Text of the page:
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Friday, April 23, 2004

Follow-up (advertising woes). 

Dave at Intermittent (the one who kicked off all this talk) responds to his responders with some interesting and absolutely true thoughts about the state of the industry, specifically that of our "journalists."

Right now, comics journalism online and off seems to consist of interviews, previews, sales charts, rampant speculation in the absence of fact, and guys talking about stupid toys. There's no one following the writers and artists, no one consistently keeping check on the various EIC's, no one looking at marketing trends and revenue. If we had competent journalists working as journalists in this field, we'd have seen this Icon thing coming 4 months ago.

At least Comics Continuum has the balls to strip away all pretense and just be what it is: A Press Release Factory.

The rest of the quasi-journalists, they take what the company gives us, thank them for that, and run back to the rest of us to fill us in on what scraps got thrown to us from the table. For a real journalist, that's not enough. The fact that most of our "news" comes from rumor mills like Lying in the Gutters says to me that publishers have erected a wall between themselves and the readers, and that we, as readers, are satisfied with that. That we'll accept that, and let them jerk us around and wait like obedient lapdogs for the next morsel to fall.

I would prefer we avoid the kind of trash journalism rampant on TV stations like E! and VH1, but at least journalism focused on the movie industry has some kind of equality with their subjects. They're respected, treated like humans, and sometimes feared by the moguls of Tinseltown, and even the most casual movie-goer can find out what movies will be released one, two, or even three years from now.

No such luck in comics journalism. The publishers, at least the large ones, have made their decision that we're not really worth the time and have kept us on a need-to-know basis. This hurts them and it hurts us. Treating the reporting half of the comics community like servants is exactly what keeps the comic book art form a "hobby" instead of, well, instead of an "art form." We cannot be perceived as big business if we are not treated as big business on all sides of the game.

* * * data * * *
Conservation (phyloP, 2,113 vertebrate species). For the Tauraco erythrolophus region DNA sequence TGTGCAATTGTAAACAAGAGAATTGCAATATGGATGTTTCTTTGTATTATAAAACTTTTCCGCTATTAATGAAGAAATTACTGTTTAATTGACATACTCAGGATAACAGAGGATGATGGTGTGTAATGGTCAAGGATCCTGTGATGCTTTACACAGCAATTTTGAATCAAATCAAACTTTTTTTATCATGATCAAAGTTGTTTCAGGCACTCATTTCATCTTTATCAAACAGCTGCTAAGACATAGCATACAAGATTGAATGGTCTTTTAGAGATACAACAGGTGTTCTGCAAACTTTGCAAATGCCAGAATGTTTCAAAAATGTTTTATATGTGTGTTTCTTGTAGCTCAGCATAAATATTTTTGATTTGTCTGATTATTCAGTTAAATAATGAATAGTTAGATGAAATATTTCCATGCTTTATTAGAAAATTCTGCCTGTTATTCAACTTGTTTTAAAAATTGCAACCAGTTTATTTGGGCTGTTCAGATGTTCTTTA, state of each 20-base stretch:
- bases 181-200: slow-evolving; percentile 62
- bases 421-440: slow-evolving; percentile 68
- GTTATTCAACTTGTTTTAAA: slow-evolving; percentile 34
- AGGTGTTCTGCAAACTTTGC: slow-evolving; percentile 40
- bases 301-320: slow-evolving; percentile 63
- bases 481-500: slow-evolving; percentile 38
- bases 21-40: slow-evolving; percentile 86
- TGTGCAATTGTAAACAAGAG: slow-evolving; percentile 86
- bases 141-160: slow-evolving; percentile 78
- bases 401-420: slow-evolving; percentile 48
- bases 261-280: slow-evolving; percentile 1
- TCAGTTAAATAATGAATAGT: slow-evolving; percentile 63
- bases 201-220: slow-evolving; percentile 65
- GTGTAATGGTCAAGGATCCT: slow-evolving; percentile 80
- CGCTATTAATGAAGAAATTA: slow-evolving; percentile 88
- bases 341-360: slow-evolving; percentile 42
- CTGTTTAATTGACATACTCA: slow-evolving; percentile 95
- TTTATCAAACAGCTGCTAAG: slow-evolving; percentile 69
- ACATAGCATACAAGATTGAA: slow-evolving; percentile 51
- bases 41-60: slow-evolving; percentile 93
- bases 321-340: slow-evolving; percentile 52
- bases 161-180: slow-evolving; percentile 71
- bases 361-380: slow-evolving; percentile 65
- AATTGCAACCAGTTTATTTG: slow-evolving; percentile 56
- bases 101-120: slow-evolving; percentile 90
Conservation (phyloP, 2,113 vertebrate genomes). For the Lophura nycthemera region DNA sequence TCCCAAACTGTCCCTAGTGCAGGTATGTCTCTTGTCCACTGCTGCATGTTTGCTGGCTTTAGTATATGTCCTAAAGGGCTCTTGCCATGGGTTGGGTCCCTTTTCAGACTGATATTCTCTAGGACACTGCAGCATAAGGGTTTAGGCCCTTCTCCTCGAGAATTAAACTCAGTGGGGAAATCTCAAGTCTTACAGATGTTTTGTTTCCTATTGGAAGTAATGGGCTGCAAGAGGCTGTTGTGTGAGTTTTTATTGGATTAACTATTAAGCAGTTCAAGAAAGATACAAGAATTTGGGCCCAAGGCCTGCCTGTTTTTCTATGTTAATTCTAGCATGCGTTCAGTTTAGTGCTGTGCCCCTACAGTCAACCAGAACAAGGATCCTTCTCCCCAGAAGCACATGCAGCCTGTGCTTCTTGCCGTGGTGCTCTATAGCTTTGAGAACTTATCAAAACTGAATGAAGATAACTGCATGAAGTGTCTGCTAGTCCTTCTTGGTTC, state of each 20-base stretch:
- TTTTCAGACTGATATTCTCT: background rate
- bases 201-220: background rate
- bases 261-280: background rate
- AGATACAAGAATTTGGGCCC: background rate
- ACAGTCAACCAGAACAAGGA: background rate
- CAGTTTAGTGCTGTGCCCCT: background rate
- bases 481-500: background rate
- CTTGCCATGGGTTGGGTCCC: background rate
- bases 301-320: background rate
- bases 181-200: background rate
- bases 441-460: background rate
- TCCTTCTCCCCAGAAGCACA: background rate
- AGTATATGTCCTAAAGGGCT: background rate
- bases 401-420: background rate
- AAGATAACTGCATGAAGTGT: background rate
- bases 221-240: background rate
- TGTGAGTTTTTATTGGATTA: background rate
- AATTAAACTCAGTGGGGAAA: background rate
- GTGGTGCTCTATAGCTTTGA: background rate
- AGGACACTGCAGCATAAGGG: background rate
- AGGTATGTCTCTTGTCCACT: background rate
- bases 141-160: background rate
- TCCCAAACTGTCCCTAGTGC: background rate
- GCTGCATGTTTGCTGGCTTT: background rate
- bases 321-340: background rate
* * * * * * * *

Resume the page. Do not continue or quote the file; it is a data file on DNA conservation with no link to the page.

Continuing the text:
Don't get me wrong: This isn't me laying the blame at the feet of the Big Two alone. No. Our news sites are pitiful and we've allowed them to be pitiful and we haven't kicked them in the ass enough to strive for more. It's gotten to the point, for me, where news sites are barely even relevant anymore -- I just go to blogs for all my news now, and end up as well-informed as anyone who lives and breathes Newsarama and CBR. The cults of personality that have popped up because of blogs have, strangely enough, yielded more results in continuous news coverage of the comics world than the relatively faceless news sites. Wonder why that is. (Not rhetorical; I really don't know.)

Tired of it.

ADDENDUM: This, an article about the potential ramifications of Gaiman vs. MacFarlane, is the kind of journalism we should expect more often from our news sites. I know Newsarama never claims to be a "news" site... interestingly, since "news" is right there at the front of the title.. but that's still one of the finer pieces of actual journalism I've seen come out of any comic news site in awhile.

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